Archive for April, 2009

Reading Lezgi – Step 4.1. Meet the palochka.

April 20, 2009

Now that we’ve covered the whole alphabet let’s turn our attention to digraphs (or two-letter combinations signifying one sound). Lezgi has many of those because it has more sounds than Russian, for which the Russian Cyrillic script was originally designed.

Not counting the в /w/ (which we’ve already met – go back a bit and read once more how it behaves after a consonant), Lezgi has three… , let’s say, ‘modifier symbols’  – I, ъ, ь . In contrast to the English ‘h’ which is a letter of its own apart from forming digraphs (I’m talking about ‘ph’, ‘th’, ‘ch’ and ‘sh’, and to stretch things a bit ‘gh’, ‘kh’ and ‘zh’ as well), those three are barely (ъ) or not at all (two others)  independent letters.

We’ve already met ъ /’/ in its role as a letter, but we’ll talk about its combo-making abilities a bit later.

For now – let’s meet palochka,  everybody! ‘Palochka’ is not a Russian folk dance, but a word (it means literally ‘little stick’) for a special symbol designed for use in orthographies of several Caucasian languages. It looks (almost) like I, but as you’ll find out, because of technology constraints the proper palochka is almost never used, I, l, 1, or ! being substituted for it on the web. I’ll use I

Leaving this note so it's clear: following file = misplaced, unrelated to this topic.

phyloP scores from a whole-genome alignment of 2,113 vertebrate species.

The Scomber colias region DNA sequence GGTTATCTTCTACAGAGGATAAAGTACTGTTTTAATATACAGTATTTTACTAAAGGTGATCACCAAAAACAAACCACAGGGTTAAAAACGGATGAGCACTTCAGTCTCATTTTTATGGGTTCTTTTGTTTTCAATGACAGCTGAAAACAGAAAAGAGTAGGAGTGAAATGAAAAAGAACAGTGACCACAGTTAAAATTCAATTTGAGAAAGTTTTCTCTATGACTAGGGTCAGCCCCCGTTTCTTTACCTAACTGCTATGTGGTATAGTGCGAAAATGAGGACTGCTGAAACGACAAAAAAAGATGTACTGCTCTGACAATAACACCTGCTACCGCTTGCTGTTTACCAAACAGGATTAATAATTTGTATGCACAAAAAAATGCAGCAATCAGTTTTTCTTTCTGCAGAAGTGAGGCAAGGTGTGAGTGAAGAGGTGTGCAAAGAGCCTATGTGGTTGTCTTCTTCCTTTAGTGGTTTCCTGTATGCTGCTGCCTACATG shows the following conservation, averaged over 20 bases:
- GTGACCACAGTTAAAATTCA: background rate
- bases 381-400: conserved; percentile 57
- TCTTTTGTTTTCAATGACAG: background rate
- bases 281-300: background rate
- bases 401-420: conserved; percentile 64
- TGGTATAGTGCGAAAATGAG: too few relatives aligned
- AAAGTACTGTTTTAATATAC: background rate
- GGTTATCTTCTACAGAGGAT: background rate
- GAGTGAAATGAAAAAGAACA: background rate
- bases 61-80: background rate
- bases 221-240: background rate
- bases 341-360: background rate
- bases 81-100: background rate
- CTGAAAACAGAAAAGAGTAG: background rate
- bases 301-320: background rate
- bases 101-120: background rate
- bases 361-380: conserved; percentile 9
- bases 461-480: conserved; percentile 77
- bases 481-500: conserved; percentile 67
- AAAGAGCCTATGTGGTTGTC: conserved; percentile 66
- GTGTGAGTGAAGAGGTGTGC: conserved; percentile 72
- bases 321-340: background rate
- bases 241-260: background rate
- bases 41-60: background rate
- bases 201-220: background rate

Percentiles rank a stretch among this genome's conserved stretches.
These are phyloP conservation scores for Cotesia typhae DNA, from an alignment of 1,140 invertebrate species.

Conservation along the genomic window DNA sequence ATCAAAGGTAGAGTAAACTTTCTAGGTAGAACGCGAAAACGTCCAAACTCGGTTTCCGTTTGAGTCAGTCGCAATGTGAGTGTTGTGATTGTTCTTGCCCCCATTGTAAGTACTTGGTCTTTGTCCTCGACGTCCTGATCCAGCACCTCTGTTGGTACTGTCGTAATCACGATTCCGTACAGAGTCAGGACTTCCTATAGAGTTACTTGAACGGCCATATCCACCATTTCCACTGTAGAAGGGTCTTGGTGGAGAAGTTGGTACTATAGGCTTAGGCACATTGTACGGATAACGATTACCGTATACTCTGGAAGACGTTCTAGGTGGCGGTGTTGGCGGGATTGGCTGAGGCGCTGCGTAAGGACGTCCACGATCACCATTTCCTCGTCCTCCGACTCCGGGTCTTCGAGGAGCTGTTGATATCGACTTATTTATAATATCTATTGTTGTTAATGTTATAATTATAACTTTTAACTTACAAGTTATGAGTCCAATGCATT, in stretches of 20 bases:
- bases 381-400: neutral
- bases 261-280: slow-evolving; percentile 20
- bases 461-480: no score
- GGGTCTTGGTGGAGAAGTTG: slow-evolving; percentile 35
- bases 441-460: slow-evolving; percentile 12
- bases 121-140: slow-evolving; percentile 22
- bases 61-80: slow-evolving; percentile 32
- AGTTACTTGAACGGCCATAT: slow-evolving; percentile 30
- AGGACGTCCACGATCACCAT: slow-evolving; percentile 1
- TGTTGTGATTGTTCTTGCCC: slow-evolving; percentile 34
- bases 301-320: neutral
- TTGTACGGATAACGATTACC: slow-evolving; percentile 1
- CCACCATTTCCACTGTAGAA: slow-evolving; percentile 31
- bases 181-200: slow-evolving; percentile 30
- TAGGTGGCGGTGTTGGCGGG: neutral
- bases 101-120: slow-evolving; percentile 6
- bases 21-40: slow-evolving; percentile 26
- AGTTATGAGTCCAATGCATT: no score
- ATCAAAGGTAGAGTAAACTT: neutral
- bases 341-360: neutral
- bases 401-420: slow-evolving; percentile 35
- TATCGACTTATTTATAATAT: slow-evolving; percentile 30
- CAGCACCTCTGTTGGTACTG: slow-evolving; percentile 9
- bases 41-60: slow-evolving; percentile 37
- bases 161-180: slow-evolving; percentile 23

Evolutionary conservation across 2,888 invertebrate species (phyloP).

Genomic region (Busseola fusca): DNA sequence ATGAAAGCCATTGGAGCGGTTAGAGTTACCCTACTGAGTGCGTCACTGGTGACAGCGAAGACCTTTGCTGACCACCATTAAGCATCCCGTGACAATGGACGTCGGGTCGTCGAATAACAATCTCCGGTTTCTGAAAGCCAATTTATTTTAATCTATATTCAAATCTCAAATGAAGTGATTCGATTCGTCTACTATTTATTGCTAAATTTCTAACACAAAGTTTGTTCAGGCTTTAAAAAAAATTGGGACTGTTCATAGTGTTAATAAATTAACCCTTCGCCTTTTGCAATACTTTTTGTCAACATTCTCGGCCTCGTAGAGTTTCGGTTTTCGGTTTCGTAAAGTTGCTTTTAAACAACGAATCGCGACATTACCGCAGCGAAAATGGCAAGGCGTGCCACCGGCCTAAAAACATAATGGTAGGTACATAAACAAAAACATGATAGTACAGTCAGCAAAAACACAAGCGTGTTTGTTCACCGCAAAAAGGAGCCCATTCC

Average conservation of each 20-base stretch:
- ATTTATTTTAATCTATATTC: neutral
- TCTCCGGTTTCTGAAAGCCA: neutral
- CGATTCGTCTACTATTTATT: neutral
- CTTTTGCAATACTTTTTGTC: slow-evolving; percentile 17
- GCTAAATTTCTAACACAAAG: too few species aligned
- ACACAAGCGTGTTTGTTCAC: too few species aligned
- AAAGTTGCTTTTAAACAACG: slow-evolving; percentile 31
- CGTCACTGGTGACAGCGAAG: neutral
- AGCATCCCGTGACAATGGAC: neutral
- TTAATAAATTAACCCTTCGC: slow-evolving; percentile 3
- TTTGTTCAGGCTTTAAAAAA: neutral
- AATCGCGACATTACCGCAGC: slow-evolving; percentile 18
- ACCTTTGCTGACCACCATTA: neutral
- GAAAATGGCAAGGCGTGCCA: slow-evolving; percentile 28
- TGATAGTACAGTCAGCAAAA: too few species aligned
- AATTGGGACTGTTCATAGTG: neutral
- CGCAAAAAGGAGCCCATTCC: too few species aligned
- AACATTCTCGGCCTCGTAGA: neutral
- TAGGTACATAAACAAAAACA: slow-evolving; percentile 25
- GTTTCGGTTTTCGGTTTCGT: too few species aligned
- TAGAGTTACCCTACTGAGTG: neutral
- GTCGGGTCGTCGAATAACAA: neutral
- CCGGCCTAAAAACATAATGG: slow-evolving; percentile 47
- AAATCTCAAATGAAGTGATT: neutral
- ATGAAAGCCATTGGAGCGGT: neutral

In standard Lezgi, palochka is used in the following letter combinations (remember, it’s not a letter in Lezgi):

пI тI кI цI чI

These all mark so-called ejective consonant. You pronounce them like you would pronounce their regular equivalent except that you stop the airflow through your glottis (that is, you make a glottal stop). The resulting sounds sounds to me as if it was stopped in the mouth for a split-second and then forcefully released. Anyway, don’t worry, they are quite easy to learn.

кичIе – to be afraid (a very irregular verb)